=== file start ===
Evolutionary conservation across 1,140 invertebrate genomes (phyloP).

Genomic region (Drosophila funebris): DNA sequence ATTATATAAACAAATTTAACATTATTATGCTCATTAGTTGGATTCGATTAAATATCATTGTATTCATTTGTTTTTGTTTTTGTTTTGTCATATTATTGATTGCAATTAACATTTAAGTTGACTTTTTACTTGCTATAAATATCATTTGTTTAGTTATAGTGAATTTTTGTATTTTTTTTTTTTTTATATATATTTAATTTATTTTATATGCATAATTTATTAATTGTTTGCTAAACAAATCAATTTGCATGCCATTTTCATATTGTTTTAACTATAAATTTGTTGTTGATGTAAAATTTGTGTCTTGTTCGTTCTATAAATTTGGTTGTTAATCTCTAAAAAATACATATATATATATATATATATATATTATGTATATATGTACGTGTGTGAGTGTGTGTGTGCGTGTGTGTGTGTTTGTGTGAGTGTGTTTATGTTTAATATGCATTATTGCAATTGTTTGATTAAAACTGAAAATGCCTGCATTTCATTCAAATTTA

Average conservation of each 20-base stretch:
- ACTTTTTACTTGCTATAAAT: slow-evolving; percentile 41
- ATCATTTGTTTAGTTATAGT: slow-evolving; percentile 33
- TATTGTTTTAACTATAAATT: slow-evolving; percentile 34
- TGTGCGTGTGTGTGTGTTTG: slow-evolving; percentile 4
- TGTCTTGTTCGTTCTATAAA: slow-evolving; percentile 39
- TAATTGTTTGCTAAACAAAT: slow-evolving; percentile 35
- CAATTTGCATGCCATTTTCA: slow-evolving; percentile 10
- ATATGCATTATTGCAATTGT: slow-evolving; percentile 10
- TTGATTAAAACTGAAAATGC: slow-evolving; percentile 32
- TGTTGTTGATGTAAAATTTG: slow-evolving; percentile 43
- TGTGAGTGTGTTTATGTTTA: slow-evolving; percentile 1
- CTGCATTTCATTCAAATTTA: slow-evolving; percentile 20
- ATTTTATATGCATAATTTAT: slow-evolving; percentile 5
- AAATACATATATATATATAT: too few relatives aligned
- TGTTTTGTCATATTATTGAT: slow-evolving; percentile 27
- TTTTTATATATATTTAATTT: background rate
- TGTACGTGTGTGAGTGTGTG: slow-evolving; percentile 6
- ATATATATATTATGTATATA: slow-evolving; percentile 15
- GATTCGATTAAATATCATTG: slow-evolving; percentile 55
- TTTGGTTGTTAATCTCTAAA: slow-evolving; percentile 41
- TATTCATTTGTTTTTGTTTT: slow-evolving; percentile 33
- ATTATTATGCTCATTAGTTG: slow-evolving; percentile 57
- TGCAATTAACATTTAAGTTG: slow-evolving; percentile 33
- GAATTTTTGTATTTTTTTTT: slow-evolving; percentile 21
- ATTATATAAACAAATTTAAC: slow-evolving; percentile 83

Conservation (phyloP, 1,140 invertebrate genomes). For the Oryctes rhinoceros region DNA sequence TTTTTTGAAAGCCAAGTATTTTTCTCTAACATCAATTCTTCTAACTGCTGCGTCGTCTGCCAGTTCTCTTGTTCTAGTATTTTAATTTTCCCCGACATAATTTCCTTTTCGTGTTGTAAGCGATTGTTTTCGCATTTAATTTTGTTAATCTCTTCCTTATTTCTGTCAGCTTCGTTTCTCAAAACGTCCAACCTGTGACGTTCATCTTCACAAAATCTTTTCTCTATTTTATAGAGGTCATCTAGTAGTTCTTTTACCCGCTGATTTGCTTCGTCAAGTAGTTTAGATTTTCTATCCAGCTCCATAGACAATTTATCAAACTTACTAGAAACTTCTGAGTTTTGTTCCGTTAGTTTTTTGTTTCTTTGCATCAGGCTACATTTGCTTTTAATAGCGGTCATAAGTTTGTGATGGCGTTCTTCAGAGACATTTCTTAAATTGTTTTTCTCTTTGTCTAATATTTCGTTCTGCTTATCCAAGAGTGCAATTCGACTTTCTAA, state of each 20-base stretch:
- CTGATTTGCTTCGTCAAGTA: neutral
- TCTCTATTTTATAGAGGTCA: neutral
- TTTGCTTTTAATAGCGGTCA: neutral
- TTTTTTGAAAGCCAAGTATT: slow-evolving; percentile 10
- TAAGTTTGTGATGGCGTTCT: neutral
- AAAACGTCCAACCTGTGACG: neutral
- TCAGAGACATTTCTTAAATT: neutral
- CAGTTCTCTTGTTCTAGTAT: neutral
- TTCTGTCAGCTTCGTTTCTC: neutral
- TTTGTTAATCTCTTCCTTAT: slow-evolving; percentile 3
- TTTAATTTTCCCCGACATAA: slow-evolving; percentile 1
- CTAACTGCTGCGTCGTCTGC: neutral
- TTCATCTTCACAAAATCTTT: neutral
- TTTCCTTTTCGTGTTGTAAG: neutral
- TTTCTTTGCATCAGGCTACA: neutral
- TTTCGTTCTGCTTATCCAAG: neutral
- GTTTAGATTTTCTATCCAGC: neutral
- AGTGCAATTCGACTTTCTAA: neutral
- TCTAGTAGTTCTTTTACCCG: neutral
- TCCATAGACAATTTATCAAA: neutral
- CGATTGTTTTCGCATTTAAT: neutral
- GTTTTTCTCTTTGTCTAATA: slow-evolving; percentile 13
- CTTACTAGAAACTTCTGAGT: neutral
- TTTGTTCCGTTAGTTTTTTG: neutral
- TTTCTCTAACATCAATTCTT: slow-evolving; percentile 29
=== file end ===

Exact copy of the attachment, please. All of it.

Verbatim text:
Evolutionary conservation across 1,140 invertebrate genomes (phyloP).

Genomic region (Drosophila funebris): DNA sequence ATTATATAAACAAATTTAACATTATTATGCTCATTAGTTGGATTCGATTAAATATCATTGTATTCATTTGTTTTTGTTTTTGTTTTGTCATATTATTGATTGCAATTAACATTTAAGTTGACTTTTTACTTGCTATAAATATCATTTGTTTAGTTATAGTGAATTTTTGTATTTTTTTTTTTTTTATATATATTTAATTTATTTTATATGCATAATTTATTAATTGTTTGCTAAACAAATCAATTTGCATGCCATTTTCATATTGTTTTAACTATAAATTTGTTGTTGATGTAAAATTTGTGTCTTGTTCGTTCTATAAATTTGGTTGTTAATCTCTAAAAAATACATATATATATATATATATATATATTATGTATATATGTACGTGTGTGAGTGTGTGTGTGCGTGTGTGTGTGTTTGTGTGAGTGTGTTTATGTTTAATATGCATTATTGCAATTGTTTGATTAAAACTGAAAATGCCTGCATTTCATTCAAATTTA

Average conservation of each 20-base stretch:
- ACTTTTTACTTGCTATAAAT: slow-evolving; percentile 41
- ATCATTTGTTTAGTTATAGT: slow-evolving; percentile 33
- TATTGTTTTAACTATAAATT: slow-evolving; percentile 34
- TGTGCGTGTGTGTGTGTTTG: slow-evolving; percentile 4
- TGTCTTGTTCGTTCTATAAA: slow-evolving; percentile 39
- TAATTGTTTGCTAAACAAAT: slow-evolving; percentile 35
- CAATTTGCATGCCATTTTCA: slow-evolving; percentile 10
- ATATGCATTATTGCAATTGT: slow-evolving; percentile 10
- TTGATTAAAACTGAAAATGC: slow-evolving; percentile 32
- TGTTGTTGATGTAAAATTTG: slow-evolving; percentile 43
- TGTGAGTGTGTTTATGTTTA: slow-evolving; percentile 1
- CTGCATTTCATTCAAATTTA: slow-evolving; percentile 20
- ATTTTATATGCATAATTTAT: slow-evolving; percentile 5
- AAATACATATATATATATAT: too few relatives aligned
- TGTTTTGTCATATTATTGAT: slow-evolving; percentile 27
- TTTTTATATATATTTAATTT: background rate
- TGTACGTGTGTGAGTGTGTG: slow-evolving; percentile 6
- ATATATATATTATGTATATA: slow-evolving; percentile 15
- GATTCGATTAAATATCATTG: slow-evolving; percentile 55
- TTTGGTTGTTAATCTCTAAA: slow-evolving; percentile 41
- TATTCATTTGTTTTTGTTTT: slow-evolving; percentile 33
- ATTATTATGCTCATTAGTTG: slow-evolving; percentile 57
- TGCAATTAACATTTAAGTTG: slow-evolving; percentile 33
- GAATTTTTGTATTTTTTTTT: slow-evolving; percentile 21
- ATTATATAAACAAATTTAAC: slow-evolving; percentile 83

Conservation (phyloP, 1,140 invertebrate genomes). For the Oryctes rhinoceros region DNA sequence TTTTTTGAAAGCCAAGTATTTTTCTCTAACATCAATTCTTCTAACTGCTGCGTCGTCTGCCAGTTCTCTTGTTCTAGTATTTTAATTTTCCCCGACATAATTTCCTTTTCGTGTTGTAAGCGATTGTTTTCGCATTTAATTTTGTTAATCTCTTCCTTATTTCTGTCAGCTTCGTTTCTCAAAACGTCCAACCTGTGACGTTCATCTTCACAAAATCTTTTCTCTATTTTATAGAGGTCATCTAGTAGTTCTTTTACCCGCTGATTTGCTTCGTCAAGTAGTTTAGATTTTCTATCCAGCTCCATAGACAATTTATCAAACTTACTAGAAACTTCTGAGTTTTGTTCCGTTAGTTTTTTGTTTCTTTGCATCAGGCTACATTTGCTTTTAATAGCGGTCATAAGTTTGTGATGGCGTTCTTCAGAGACATTTCTTAAATTGTTTTTCTCTTTGTCTAATATTTCGTTCTGCTTATCCAAGAGTGCAATTCGACTTTCTAA, state of each 20-base stretch:
- CTGATTTGCTTCGTCAAGTA: neutral
- TCTCTATTTTATAGAGGTCA: neutral
- TTTGCTTTTAATAGCGGTCA: neutral
- TTTTTTGAAAGCCAAGTATT: slow-evolving; percentile 10
- TAAGTTTGTGATGGCGTTCT: neutral
- AAAACGTCCAACCTGTGACG: neutral
- TCAGAGACATTTCTTAAATT: neutral
- CAGTTCTCTTGTTCTAGTAT: neutral
- TTCTGTCAGCTTCGTTTCTC: neutral
- TTTGTTAATCTCTTCCTTAT: slow-evolving; percentile 3
- TTTAATTTTCCCCGACATAA: slow-evolving; percentile 1
- CTAACTGCTGCGTCGTCTGC: neutral
- TTCATCTTCACAAAATCTTT: neutral
- TTTCCTTTTCGTGTTGTAAG: neutral
- TTTCTTTGCATCAGGCTACA: neutral
- TTTCGTTCTGCTTATCCAAG: neutral
- GTTTAGATTTTCTATCCAGC: neutral
- AGTGCAATTCGACTTTCTAA: neutral
- TCTAGTAGTTCTTTTACCCG: neutral
- TCCATAGACAATTTATCAAA: neutral
- CGATTGTTTTCGCATTTAAT: neutral
- GTTTTTCTCTTTGTCTAATA: slow-evolving; percentile 13
- CTTACTAGAAACTTCTGAGT: neutral
- TTTGTTCCGTTAGTTTTTTG: neutral
- TTTCTCTAACATCAATTCTT: slow-evolving; percentile 29